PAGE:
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Golden Spoon Frozen Yogurt has been on the cutting edge of its segment since the brand got off the ground in 1983. "You haven't seen anything yet," says Roger Clawson, Golden Spoon's franchising CEO. "In the next six months, we will revolutionize the frozen yogurt category."
Some would say the chain has already accomplished this feat. Back in the 1980s, Golden Spoon challenged creameries to add chocolate and candy to yogurt bases. Deemed the "ice cream lover's frozen yogurt," the operation's goal was to be known as the Haagen-Dazs of the category.
"Flavors are oriented to evoke an emotional connection with our customers," Clawson says. "Our fudge flavor will taste just like the Fudgesicle someone had as a kid."
Golden Spoon's innovative flavor profiles are not rolled out at the expense of the frozen yogurt's healthy profile. Most varieties are non-fat, gluten free and low in sugar. "We are the company that, 30 years ago, took a product people primarily ate for its healthier aspects and changed the formulation and flavor profile [to make it more decadent]," Clawson says. "It's why we have thrived for so long."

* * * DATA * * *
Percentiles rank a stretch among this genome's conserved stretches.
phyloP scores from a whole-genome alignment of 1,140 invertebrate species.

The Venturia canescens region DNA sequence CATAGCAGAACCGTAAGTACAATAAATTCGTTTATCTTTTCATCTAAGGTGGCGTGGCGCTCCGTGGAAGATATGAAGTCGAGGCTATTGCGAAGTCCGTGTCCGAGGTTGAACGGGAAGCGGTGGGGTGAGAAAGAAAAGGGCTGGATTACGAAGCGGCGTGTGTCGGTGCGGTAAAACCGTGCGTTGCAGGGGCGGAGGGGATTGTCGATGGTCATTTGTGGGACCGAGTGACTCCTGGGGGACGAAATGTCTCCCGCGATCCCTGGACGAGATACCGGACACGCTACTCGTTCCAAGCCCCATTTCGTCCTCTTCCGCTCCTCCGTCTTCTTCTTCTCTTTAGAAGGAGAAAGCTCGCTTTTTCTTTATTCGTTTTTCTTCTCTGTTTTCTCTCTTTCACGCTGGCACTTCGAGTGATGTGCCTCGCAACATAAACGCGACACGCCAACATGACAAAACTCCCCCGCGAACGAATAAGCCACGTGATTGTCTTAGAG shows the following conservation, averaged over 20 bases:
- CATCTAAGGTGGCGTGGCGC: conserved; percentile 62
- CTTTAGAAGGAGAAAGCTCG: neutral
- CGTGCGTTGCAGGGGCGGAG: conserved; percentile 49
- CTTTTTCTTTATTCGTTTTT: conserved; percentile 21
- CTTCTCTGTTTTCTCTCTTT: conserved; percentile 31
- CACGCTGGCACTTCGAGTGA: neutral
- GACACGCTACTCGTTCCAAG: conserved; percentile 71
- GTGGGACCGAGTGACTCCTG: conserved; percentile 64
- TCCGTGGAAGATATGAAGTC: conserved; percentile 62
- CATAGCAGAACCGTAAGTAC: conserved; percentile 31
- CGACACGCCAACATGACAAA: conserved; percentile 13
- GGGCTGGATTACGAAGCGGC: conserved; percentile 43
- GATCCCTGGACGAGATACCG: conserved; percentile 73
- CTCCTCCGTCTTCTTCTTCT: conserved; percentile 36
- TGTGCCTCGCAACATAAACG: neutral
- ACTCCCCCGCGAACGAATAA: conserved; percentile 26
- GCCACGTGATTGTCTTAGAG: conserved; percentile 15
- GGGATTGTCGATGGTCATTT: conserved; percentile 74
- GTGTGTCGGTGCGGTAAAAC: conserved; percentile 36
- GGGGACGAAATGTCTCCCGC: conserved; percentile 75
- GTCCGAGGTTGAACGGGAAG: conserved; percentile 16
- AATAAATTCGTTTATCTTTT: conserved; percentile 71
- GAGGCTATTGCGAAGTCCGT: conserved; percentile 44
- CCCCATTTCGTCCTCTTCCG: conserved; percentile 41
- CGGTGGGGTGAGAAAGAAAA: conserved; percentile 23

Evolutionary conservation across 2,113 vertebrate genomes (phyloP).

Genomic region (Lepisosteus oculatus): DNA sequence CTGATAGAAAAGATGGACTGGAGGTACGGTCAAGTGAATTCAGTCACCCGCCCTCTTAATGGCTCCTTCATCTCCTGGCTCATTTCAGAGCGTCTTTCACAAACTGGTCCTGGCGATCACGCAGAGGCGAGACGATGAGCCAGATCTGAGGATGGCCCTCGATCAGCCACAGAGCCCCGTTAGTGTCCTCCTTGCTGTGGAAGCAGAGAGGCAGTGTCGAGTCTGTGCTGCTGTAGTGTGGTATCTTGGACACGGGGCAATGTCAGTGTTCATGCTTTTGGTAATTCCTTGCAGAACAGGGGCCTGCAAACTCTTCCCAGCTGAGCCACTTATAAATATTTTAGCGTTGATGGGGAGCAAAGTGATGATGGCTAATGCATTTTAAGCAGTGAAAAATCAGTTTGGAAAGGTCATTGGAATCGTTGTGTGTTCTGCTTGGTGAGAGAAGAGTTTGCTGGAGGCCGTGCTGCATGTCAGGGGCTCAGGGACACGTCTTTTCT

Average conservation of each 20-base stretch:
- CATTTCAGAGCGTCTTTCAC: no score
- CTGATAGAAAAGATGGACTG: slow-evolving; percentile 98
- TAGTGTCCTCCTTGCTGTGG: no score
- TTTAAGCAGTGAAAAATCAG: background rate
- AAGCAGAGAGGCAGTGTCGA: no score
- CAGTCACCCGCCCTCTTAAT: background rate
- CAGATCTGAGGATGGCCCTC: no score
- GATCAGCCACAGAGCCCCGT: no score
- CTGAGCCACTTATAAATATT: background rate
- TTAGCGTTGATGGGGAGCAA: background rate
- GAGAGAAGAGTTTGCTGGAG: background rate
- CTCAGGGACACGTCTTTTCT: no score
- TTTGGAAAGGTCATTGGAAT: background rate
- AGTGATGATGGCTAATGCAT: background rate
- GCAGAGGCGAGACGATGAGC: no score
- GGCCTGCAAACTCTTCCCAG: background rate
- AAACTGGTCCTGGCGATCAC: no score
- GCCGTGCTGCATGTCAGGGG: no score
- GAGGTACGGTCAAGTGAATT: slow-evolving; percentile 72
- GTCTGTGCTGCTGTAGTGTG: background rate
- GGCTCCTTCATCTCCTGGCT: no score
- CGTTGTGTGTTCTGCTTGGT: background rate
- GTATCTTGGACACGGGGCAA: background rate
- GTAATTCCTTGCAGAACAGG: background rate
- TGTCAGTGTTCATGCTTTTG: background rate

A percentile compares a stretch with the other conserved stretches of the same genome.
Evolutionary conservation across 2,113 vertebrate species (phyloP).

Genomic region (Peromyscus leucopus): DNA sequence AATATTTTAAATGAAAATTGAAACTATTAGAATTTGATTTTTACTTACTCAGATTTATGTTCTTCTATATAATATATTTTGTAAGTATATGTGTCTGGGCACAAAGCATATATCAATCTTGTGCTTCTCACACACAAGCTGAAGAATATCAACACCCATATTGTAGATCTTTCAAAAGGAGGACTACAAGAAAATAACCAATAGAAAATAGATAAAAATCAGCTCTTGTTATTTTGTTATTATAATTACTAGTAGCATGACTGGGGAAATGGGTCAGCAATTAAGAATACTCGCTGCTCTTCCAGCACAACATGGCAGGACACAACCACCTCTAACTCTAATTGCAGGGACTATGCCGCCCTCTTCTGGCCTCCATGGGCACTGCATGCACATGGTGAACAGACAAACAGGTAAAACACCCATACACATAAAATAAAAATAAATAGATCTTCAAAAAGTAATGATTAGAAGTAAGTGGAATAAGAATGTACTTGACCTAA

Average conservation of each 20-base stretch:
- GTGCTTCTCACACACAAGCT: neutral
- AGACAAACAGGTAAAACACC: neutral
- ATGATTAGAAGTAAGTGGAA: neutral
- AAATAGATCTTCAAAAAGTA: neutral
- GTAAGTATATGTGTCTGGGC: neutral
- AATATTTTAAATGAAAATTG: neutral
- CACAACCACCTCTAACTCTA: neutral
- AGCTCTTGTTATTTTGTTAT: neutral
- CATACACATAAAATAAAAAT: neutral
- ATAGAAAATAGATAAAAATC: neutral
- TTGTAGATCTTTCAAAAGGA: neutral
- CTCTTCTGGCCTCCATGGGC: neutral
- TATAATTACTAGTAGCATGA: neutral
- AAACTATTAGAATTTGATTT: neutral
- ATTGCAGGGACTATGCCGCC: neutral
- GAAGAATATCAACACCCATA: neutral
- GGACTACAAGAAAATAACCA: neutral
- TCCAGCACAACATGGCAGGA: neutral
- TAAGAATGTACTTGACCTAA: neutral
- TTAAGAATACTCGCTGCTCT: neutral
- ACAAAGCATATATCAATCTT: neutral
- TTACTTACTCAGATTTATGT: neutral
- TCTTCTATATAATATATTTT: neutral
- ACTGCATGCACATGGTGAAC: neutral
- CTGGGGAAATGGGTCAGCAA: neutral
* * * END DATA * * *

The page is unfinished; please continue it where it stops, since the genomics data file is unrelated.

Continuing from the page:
However, unlike category mainstay TCBY, which concentrated on expansion over the years, Golden Spoon focused on product innovation and the evolution of new flavors. This resulted in a high customer loyalty rate that has helped sustain the chain through difficult economic times.
With stores heavily concentrated in the southwestern states, in addition to overseas sites in Japan, the Philippines, Canada and soon in the Middle East, Golden Spoon remains true to its roots as a staple indulgence for those living in California's Orange County.
Its reach and exposure are about to expand. "We've been the quiet company in the industry for the last 30 years," Clawson says. "We have not had publicity behind our brand in the past, so we will expand on our marketing and increase spends and exposure in the next 12 to 18 months."
Although Clawson couldn't reveal the company's plan in detail prior to the roll out, he says Golden Spoon is looking at one to two product extensions that will increase the chain's reach and scope to customers.
"This will affect how and when our customers eat our products," he says.